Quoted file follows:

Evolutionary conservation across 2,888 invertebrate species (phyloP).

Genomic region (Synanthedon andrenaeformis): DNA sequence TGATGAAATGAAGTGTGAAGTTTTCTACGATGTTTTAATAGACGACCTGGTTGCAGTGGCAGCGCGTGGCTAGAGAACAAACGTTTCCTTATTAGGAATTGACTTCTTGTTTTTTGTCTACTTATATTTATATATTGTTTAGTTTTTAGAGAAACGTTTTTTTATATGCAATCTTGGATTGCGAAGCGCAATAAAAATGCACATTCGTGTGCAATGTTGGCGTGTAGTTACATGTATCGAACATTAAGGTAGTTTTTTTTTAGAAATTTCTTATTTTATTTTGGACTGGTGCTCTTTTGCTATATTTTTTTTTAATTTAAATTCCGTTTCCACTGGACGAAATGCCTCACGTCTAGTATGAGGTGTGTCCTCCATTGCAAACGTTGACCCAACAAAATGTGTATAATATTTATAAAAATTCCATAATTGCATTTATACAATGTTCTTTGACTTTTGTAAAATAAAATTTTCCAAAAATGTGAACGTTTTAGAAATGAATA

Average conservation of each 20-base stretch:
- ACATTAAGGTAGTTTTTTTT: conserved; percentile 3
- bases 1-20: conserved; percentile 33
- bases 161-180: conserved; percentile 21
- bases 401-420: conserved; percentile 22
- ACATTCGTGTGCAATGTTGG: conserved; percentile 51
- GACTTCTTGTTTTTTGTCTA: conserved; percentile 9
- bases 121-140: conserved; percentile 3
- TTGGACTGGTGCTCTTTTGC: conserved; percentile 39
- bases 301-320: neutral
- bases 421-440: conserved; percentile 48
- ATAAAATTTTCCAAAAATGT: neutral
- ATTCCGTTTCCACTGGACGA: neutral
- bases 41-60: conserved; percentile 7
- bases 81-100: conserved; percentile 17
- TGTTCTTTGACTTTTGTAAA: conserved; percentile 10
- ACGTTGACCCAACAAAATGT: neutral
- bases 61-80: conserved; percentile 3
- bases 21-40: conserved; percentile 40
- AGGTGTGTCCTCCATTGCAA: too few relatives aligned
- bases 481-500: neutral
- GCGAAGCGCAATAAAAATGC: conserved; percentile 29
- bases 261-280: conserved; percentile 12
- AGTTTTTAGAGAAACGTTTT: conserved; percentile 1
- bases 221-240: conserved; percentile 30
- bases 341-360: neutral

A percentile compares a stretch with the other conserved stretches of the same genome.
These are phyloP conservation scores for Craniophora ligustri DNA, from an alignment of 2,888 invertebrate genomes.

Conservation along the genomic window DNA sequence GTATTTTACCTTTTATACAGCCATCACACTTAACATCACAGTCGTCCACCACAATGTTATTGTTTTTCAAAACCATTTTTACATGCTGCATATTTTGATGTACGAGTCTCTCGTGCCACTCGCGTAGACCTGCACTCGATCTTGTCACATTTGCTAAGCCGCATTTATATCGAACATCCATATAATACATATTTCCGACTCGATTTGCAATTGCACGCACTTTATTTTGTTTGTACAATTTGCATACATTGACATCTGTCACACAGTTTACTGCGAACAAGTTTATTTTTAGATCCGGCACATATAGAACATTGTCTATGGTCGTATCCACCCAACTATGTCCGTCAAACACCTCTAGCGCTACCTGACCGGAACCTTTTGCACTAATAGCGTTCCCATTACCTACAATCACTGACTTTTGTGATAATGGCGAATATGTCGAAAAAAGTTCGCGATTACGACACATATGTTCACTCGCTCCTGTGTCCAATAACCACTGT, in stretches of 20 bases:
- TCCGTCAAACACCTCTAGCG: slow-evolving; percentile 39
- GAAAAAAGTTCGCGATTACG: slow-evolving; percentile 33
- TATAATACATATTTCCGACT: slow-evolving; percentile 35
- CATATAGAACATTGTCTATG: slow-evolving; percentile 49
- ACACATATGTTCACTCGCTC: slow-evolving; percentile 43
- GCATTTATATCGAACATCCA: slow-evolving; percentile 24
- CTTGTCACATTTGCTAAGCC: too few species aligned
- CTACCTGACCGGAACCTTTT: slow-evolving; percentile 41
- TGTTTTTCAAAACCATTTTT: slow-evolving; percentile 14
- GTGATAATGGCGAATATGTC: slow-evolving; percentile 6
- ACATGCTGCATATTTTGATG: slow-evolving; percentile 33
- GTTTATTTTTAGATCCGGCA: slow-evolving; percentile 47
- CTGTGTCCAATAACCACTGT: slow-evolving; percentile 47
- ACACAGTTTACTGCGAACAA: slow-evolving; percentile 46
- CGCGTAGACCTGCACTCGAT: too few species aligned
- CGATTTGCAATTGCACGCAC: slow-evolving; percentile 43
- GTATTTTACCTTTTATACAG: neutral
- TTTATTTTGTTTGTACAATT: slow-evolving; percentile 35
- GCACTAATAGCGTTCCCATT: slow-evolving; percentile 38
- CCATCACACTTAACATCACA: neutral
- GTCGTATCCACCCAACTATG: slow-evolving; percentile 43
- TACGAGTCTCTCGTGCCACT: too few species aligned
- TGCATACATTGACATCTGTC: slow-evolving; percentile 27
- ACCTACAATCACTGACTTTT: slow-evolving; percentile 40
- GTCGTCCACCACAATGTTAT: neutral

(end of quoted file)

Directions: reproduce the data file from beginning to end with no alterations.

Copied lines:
Evolutionary conservation across 2,888 invertebrate species (phyloP).

Genomic region (Synanthedon andrenaeformis): DNA sequence TGATGAAATGAAGTGTGAAGTTTTCTACGATGTTTTAATAGACGACCTGGTTGCAGTGGCAGCGCGTGGCTAGAGAACAAACGTTTCCTTATTAGGAATTGACTTCTTGTTTTTTGTCTACTTATATTTATATATTGTTTAGTTTTTAGAGAAACGTTTTTTTATATGCAATCTTGGATTGCGAAGCGCAATAAAAATGCACATTCGTGTGCAATGTTGGCGTGTAGTTACATGTATCGAACATTAAGGTAGTTTTTTTTTAGAAATTTCTTATTTTATTTTGGACTGGTGCTCTTTTGCTATATTTTTTTTTAATTTAAATTCCGTTTCCACTGGACGAAATGCCTCACGTCTAGTATGAGGTGTGTCCTCCATTGCAAACGTTGACCCAACAAAATGTGTATAATATTTATAAAAATTCCATAATTGCATTTATACAATGTTCTTTGACTTTTGTAAAATAAAATTTTCCAAAAATGTGAACGTTTTAGAAATGAATA

Average conservation of each 20-base stretch:
- ACATTAAGGTAGTTTTTTTT: conserved; percentile 3
- bases 1-20: conserved; percentile 33
- bases 161-180: conserved; percentile 21
- bases 401-420: conserved; percentile 22
- ACATTCGTGTGCAATGTTGG: conserved; percentile 51
- GACTTCTTGTTTTTTGTCTA: conserved; percentile 9
- bases 121-140: conserved; percentile 3
- TTGGACTGGTGCTCTTTTGC: conserved; percentile 39
- bases 301-320: neutral
- bases 421-440: conserved; percentile 48
- ATAAAATTTTCCAAAAATGT: neutral
- ATTCCGTTTCCACTGGACGA: neutral
- bases 41-60: conserved; percentile 7
- bases 81-100: conserved; percentile 17
- TGTTCTTTGACTTTTGTAAA: conserved; percentile 10
- ACGTTGACCCAACAAAATGT: neutral
- bases 61-80: conserved; percentile 3
- bases 21-40: conserved; percentile 40
- AGGTGTGTCCTCCATTGCAA: too few relatives aligned
- bases 481-500: neutral
- GCGAAGCGCAATAAAAATGC: conserved; percentile 29
- bases 261-280: conserved; percentile 12
- AGTTTTTAGAGAAACGTTTT: conserved; percentile 1
- bases 221-240: conserved; percentile 30
- bases 341-360: neutral

A percentile compares a stretch with the other conserved stretches of the same genome.
These are phyloP conservation scores for Craniophora ligustri DNA, from an alignment of 2,888 invertebrate genomes.

Conservation along the genomic window DNA sequence GTATTTTACCTTTTATACAGCCATCACACTTAACATCACAGTCGTCCACCACAATGTTATTGTTTTTCAAAACCATTTTTACATGCTGCATATTTTGATGTACGAGTCTCTCGTGCCACTCGCGTAGACCTGCACTCGATCTTGTCACATTTGCTAAGCCGCATTTATATCGAACATCCATATAATACATATTTCCGACTCGATTTGCAATTGCACGCACTTTATTTTGTTTGTACAATTTGCATACATTGACATCTGTCACACAGTTTACTGCGAACAAGTTTATTTTTAGATCCGGCACATATAGAACATTGTCTATGGTCGTATCCACCCAACTATGTCCGTCAAACACCTCTAGCGCTACCTGACCGGAACCTTTTGCACTAATAGCGTTCCCATTACCTACAATCACTGACTTTTGTGATAATGGCGAATATGTCGAAAAAAGTTCGCGATTACGACACATATGTTCACTCGCTCCTGTGTCCAATAACCACTGT, in stretches of 20 bases:
- TCCGTCAAACACCTCTAGCG: slow-evolving; percentile 39
- GAAAAAAGTTCGCGATTACG: slow-evolving; percentile 33
- TATAATACATATTTCCGACT: slow-evolving; percentile 35
- CATATAGAACATTGTCTATG: slow-evolving; percentile 49
- ACACATATGTTCACTCGCTC: slow-evolving; percentile 43
- GCATTTATATCGAACATCCA: slow-evolving; percentile 24
- CTTGTCACATTTGCTAAGCC: too few species aligned
- CTACCTGACCGGAACCTTTT: slow-evolving; percentile 41
- TGTTTTTCAAAACCATTTTT: slow-evolving; percentile 14
- GTGATAATGGCGAATATGTC: slow-evolving; percentile 6
- ACATGCTGCATATTTTGATG: slow-evolving; percentile 33
- GTTTATTTTTAGATCCGGCA: slow-evolving; percentile 47
- CTGTGTCCAATAACCACTGT: slow-evolving; percentile 47
- ACACAGTTTACTGCGAACAA: slow-evolving; percentile 46
- CGCGTAGACCTGCACTCGAT: too few species aligned
- CGATTTGCAATTGCACGCAC: slow-evolving; percentile 43
- GTATTTTACCTTTTATACAG: neutral
- TTTATTTTGTTTGTACAATT: slow-evolving; percentile 35
- GCACTAATAGCGTTCCCATT: slow-evolving; percentile 38
- CCATCACACTTAACATCACA: neutral
- GTCGTATCCACCCAACTATG: slow-evolving; percentile 43
- TACGAGTCTCTCGTGCCACT: too few species aligned
- TGCATACATTGACATCTGTC: slow-evolving; percentile 27
- ACCTACAATCACTGACTTTT: slow-evolving; percentile 40
- GTCGTCCACCACAATGTTAT: neutral